In reality, we know very little about either Harris or Kwon, especially because neither has previously served as a judge. It’s hard to know absent further information whether they would be impartial, moderate jurists, or ideological adherents to the Governor’s distorted view of executive power. Christie claimed that both nominees “understand the true nature of a court’s role in a three branch system.” In Christie’s world, that means a Court that defers to whatever he wants – even if it is, for example, doing an end run around the Legislature by Executive Order to try to shut down unions’ involvement in politics, or failing to enforce constitutional protections on the equality of all couples. With a Governor who has been so focused on remaking the Court to serve his ends, as emphasized by a lengthy Wall Street Journal story just two weeks ago in which he made grand promises about how these two nominees would decide cases, we need to know whether there is something that Governor Christie knows about these nominees’ ideology that we, as of yet, do not. The fact that not even a week after the nomination it’s been shown that the Governor was not telling the whole story as to Kwon’s political affiliation gives significant room for pause on that point.

It is precisely because these positions are so powerful that a careful and thorough vetting process is necessary. Kwon has the potential for serving on the state’s highest court until 2037; Harris for about a decade. The Senate, under its advice and consent powers, has the constitutional duty to find out a lot more about them in order to ensure that our highest court remains impartial and balanced.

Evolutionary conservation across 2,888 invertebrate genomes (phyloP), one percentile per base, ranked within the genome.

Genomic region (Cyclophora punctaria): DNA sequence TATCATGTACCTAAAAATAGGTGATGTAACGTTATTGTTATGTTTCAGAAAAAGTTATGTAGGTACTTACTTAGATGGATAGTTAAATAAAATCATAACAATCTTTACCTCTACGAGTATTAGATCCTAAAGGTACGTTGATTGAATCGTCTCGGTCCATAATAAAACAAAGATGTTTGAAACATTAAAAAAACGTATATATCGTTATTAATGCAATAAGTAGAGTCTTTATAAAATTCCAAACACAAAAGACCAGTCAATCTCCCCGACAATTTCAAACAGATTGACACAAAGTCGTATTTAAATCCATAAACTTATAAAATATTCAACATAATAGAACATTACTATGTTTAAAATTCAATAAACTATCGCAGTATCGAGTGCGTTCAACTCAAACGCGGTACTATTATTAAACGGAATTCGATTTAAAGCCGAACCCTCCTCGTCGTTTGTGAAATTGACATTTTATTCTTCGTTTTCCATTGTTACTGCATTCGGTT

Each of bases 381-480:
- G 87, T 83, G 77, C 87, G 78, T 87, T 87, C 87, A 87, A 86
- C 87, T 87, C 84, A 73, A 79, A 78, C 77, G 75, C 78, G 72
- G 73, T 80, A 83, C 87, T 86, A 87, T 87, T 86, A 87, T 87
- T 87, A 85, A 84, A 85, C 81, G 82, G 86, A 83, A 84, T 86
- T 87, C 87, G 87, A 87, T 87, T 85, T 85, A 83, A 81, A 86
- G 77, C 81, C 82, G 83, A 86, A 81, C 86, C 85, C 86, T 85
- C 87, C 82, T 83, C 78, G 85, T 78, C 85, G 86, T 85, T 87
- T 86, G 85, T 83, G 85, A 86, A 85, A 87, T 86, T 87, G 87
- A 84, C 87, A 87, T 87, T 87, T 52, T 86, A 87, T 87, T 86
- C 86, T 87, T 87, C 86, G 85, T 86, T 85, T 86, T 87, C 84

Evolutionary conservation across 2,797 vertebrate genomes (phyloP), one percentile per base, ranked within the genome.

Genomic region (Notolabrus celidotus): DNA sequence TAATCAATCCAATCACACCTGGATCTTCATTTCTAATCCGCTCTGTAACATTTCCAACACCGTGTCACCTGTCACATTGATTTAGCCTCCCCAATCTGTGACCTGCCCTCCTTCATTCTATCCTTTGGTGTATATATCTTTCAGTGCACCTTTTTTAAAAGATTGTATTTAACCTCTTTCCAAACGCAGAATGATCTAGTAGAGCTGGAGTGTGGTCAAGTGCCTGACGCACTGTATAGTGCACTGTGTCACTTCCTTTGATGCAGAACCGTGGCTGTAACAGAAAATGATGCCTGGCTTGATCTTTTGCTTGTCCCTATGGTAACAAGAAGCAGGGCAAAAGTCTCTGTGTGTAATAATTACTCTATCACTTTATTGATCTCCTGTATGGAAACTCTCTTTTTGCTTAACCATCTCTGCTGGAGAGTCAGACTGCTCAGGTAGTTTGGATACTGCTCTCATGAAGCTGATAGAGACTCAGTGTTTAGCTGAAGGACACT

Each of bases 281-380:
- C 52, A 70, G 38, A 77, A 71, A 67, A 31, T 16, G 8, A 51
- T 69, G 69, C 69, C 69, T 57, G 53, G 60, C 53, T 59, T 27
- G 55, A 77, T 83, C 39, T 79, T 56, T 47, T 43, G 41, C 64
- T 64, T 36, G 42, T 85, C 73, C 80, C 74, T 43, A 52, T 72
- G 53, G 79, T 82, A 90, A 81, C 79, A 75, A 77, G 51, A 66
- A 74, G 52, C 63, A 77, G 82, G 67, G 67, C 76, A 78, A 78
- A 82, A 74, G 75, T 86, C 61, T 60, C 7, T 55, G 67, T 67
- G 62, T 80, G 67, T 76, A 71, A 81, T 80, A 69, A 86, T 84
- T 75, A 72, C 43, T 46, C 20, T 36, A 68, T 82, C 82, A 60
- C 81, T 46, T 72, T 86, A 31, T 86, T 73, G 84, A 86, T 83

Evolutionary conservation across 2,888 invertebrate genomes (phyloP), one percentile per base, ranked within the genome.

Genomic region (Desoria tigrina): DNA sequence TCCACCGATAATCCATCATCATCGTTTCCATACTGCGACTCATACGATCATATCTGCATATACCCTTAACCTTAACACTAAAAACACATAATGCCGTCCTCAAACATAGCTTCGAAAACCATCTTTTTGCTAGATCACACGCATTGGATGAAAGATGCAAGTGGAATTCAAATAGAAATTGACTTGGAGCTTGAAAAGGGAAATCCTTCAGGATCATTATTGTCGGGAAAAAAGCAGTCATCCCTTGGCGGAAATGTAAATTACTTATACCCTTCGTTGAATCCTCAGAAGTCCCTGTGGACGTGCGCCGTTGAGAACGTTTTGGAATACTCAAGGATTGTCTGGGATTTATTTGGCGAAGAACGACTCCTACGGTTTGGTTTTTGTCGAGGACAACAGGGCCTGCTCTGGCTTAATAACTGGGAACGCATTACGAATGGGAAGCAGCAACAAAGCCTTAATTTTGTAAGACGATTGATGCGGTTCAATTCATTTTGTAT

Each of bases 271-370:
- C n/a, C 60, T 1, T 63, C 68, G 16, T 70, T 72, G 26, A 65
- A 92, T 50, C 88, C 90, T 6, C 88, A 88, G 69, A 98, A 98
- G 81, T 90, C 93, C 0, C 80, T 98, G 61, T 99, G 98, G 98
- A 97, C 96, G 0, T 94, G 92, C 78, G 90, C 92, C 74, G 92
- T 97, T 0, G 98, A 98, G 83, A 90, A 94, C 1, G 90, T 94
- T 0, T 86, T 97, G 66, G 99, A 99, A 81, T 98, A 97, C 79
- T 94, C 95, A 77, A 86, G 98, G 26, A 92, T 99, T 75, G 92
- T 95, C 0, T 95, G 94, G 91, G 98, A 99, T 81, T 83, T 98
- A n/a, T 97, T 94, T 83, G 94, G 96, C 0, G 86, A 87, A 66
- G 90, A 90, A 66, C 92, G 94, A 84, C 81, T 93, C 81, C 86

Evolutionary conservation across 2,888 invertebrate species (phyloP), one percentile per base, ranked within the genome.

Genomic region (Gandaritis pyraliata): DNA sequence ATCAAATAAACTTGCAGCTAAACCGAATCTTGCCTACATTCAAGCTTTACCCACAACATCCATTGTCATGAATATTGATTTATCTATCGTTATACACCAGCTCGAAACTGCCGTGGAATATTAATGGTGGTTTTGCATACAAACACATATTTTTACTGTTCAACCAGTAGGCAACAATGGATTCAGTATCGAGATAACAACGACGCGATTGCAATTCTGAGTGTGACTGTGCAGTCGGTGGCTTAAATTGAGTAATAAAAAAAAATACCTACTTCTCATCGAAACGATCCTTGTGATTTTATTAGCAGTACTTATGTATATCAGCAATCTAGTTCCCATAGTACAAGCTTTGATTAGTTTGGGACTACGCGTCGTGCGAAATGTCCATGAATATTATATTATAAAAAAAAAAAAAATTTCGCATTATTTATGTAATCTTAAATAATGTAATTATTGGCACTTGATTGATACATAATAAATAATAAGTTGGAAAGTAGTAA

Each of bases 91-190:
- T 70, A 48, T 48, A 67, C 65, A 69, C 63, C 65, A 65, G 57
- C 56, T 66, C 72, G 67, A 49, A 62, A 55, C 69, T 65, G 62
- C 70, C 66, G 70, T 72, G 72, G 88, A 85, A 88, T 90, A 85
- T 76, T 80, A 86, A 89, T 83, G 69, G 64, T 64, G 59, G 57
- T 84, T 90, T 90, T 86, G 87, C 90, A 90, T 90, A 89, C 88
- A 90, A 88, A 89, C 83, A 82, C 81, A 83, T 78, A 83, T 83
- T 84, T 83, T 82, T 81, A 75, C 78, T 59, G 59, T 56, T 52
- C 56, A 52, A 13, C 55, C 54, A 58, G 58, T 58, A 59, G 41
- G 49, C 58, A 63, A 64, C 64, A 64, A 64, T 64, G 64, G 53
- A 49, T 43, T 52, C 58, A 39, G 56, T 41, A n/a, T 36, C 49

No matter what the outcome of that process, we hope that Governor Christie’s recognition of the state’s greatest strength – our diversity – will continue in future appointments and actions by his administration

Rep. John Lewis: Civil Rights Should Not Be Decided by Referendum

Rep. John Lewis, one of the most important figures in the Civil Rights Movement, stopped at the Trenton Train Station today with Congressman Rush Holt, Speaker Sheila Oliver, Senate Majority Leader and Blue Jerseyan Loretta Weinberg, DSC Chair and Assemblyman John Wisniewski, and Assemblyman Gordon Johnson to denounce Chris Christie’s call for civil rights to be decided by referendum.

Lewis, on his way with Holt to an event for 150 Trenton teenagers where he was speaking on civil rights history, made the point that should have been obvious to Christie: if civil rights had been decided by referendum in states such as Mississippi and Alabama – where Lewis said he “gave a little blood” on the march from Selma to Montgomery – it would have failed. And the fact that it would have failed would not have made the cause less just. Lewis said that the proper place for civil rights was through legislation, executive action, and the courts – the avenues that, rather than referendums, produced the changes that the mass movement made happen.

Lewis directly linked that fight to today’s marriage equality fight, focusing heavily on the legendary Loving v. Virginia case on interracial marriage and stating that he found it analogous and a basic question of human rights.

Holt and Oliver delivered strong remarks – and Holt deserves particular credit for bringing Congressman Lewis to New Jersey.

Christie’s attempts to backtrack this morning on the remarks brought their own new level of ridiculousness, labeling Reed Gusciora as “numbnuts.” Especially after today’s visit, it won’t be so easy for Christie to shrug off comments that debase the legacy of true leaders like Lewis.

Christie’s “independent” SuperPAC returns

The Christie SuperPAC – it’s back.

And as we reported here at Blue Jersey back in September – the Committee for Our Children’s Future about as independent from Chris Christie as Stephen Colbert’s SuperPAC is from Stephen Colbert. He met with the group’s treasurer – his college buddy – on the same day he denied being connected to the group.